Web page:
Québec

Québec’s northern territory includes all of Québec located north of the 49th parallel and north of the St. Lawrence River and Gulf of St. Lawrence, an area of almost 1.2 million km2 that represents 72% of Québec’s total land mass.

It has a population of over 120,000 people, of whom one-third are Aboriginals from four nations (Inuit, Cree, Innu and Naskapi), living in 31 communities. There are also 32 non-aboriginal communities in the Baie-James, north of Saguenay–Lac-Saint-Jean and Côte-Nord regions.

The Plan Nord

Quebec's vision for northern development is articulated in the Plan Nord.

The Plan Nord is intended to develop the mineral, energy, forest, social, cultural and tourism potential of Québec’s northern territory and to create jobs and wealth both for northern communities and for all Quebecers in a spirit of respect for northern communities and the environment. By balancing the economic, social and environmental facets on which the Plan Nord hinges, the Québec government wishes to make it a reference in the realm of responsible, sustainable northern development and a unifying project for Québec society.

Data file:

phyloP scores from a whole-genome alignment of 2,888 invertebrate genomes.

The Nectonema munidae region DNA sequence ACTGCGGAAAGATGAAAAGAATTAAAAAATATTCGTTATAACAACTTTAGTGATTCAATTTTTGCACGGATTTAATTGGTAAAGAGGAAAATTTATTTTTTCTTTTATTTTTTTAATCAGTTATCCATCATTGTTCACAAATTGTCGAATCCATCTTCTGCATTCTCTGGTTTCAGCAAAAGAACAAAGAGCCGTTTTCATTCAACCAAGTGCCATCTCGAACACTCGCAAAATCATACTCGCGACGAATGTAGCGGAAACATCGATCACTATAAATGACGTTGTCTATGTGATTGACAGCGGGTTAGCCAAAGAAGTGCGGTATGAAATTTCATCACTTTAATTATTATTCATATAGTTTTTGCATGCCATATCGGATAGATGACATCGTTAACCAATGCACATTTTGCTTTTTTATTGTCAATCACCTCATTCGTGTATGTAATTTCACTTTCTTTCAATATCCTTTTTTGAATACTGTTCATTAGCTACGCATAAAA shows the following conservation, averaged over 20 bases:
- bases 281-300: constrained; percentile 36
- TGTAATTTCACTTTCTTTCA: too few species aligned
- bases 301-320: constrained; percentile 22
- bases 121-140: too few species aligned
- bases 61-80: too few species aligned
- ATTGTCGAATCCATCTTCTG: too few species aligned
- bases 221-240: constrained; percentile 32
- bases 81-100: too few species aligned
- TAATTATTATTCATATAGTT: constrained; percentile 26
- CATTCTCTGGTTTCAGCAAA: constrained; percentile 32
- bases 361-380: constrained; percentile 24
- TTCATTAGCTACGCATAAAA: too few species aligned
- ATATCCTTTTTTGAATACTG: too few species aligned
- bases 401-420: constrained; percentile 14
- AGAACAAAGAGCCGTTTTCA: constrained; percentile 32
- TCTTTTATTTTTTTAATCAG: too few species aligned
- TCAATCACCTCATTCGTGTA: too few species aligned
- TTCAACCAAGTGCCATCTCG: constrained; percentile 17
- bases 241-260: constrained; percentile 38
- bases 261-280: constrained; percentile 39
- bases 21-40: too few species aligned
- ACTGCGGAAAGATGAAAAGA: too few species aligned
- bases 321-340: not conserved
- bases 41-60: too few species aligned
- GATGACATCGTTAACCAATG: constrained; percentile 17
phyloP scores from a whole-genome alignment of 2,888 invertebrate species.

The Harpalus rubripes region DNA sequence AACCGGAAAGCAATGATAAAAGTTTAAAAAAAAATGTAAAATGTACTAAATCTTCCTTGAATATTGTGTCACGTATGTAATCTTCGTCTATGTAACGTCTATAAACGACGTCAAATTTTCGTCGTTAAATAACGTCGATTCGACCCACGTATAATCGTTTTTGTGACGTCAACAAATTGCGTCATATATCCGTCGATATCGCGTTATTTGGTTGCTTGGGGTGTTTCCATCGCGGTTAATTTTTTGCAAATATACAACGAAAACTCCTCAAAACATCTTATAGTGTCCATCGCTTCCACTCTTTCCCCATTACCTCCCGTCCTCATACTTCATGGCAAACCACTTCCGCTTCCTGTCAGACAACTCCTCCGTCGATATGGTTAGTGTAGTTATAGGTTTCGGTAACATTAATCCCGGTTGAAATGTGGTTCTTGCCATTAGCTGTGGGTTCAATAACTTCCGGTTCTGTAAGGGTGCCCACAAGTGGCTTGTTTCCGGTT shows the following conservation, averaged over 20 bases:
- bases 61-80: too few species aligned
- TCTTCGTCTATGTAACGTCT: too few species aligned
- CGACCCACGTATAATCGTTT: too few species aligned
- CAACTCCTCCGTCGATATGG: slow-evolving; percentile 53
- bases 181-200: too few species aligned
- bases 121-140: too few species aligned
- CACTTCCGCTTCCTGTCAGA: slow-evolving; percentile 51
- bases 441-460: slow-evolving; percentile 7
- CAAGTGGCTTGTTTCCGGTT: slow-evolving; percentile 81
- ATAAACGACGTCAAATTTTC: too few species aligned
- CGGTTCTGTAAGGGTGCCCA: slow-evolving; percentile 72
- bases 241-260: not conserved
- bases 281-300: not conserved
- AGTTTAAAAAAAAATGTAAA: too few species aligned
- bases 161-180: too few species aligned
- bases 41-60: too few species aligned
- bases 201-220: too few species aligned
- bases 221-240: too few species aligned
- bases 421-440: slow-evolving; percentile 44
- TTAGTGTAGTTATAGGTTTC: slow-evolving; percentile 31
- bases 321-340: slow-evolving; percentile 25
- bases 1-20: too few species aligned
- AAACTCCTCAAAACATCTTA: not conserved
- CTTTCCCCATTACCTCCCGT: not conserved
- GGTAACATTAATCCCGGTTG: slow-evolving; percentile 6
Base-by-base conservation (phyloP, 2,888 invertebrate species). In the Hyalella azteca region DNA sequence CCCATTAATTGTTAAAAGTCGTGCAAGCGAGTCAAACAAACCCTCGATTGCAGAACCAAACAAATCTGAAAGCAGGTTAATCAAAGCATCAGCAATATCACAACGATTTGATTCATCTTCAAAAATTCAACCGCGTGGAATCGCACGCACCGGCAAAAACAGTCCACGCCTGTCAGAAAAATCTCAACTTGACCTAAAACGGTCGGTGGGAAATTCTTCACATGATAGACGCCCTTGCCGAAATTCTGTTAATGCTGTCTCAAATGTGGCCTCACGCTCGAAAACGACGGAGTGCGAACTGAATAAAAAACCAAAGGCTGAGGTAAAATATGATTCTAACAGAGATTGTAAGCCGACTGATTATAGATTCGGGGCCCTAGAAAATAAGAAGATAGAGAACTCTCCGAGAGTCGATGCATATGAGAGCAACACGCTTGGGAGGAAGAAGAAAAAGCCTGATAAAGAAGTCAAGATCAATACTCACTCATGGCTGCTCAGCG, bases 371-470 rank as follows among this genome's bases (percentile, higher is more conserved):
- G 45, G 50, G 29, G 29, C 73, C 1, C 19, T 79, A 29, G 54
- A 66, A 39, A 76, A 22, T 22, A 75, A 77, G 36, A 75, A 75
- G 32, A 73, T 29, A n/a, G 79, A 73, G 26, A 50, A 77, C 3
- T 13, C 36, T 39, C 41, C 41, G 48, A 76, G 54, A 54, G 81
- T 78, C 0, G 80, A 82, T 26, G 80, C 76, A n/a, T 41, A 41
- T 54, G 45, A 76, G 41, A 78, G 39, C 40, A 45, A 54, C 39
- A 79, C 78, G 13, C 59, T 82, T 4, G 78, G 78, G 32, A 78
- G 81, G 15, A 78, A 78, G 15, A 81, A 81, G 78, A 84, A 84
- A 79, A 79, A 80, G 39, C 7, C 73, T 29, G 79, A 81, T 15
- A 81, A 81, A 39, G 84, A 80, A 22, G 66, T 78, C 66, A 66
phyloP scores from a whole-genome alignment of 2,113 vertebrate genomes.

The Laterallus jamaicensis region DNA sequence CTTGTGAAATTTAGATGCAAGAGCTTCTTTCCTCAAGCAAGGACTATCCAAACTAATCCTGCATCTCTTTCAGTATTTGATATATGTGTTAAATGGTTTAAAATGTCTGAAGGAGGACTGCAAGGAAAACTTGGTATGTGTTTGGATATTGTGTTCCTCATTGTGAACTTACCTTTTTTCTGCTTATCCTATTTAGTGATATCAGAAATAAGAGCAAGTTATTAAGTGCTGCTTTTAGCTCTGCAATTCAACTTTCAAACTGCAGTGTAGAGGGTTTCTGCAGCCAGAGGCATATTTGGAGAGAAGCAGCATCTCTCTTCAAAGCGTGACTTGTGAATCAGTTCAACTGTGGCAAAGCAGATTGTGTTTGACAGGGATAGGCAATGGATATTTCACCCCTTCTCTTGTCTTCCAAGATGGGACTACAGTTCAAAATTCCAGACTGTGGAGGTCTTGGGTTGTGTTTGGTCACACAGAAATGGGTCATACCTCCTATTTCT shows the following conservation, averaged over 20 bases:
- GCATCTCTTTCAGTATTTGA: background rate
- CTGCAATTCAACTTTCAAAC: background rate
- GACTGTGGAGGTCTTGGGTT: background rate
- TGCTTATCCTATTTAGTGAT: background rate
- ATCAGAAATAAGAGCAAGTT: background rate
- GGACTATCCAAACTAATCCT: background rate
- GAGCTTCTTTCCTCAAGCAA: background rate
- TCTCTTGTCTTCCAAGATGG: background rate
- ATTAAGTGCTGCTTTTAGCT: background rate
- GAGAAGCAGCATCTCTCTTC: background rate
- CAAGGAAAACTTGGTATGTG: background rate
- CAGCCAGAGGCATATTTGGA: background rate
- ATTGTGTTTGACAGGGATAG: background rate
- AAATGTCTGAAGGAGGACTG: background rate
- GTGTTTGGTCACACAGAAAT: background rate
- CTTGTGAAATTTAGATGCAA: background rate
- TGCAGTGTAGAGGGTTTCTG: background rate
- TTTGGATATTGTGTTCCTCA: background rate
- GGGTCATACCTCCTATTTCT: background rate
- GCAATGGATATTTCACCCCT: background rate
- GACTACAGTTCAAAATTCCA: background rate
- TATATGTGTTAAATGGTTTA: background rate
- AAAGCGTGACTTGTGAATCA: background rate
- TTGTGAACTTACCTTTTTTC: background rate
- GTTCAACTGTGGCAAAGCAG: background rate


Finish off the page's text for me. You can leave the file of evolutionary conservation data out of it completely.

By 2035, the Plan Nord will have enabled the development of this rich resources area, for the benefit of its populations and of the whole of Québec, through an exemplary form of sustainable development based on a comprehensive, integrated, consistent and responsible approach.

The Plan Nord could not exist without a close partnership with the communities that inhabit this vast territory and in a manner consistent with the development priorities they have defined for themselves. The Plan Nord will be implemented in partnership with them.

Development of the North’s Economic Potential

The Plan Nord territory contains energy, forest, mineral and wildlife resources that Quebec intends to develop.

The territory covered by the Plan Nord produces all of Québec’s nickel, cobalt, platinum group metal, zinc, iron ore and ilmenite, and accounts for a significant portion of gold and diamond production. It is also a source of apatite, diamonds, lithium, vanadium, graphite (and graphene) and rare earths elements.

In terms of energy, Québec is the world’s fourth largest producer of hydroelectricity. It is the site of 75% of Québec’s installed hydroelectric capacity and has further untapped potential for hydroelectric, wind and solar energy generation.

Furthermore, Northern Québec contains over 200,000 km² of commercial forests, which account for more than 53 % of Québec’s operable forests. The annual allowable cut in the area covered by the Plan Nord is 11.8 million cubic metres of timber.

Finally, with its diverse cultures, unique landscapes and exceptional wildlife potential, northern Quebec has everything to become a world-class tourist destination.

Development and Wellbeing of Local and Aboriginal Communities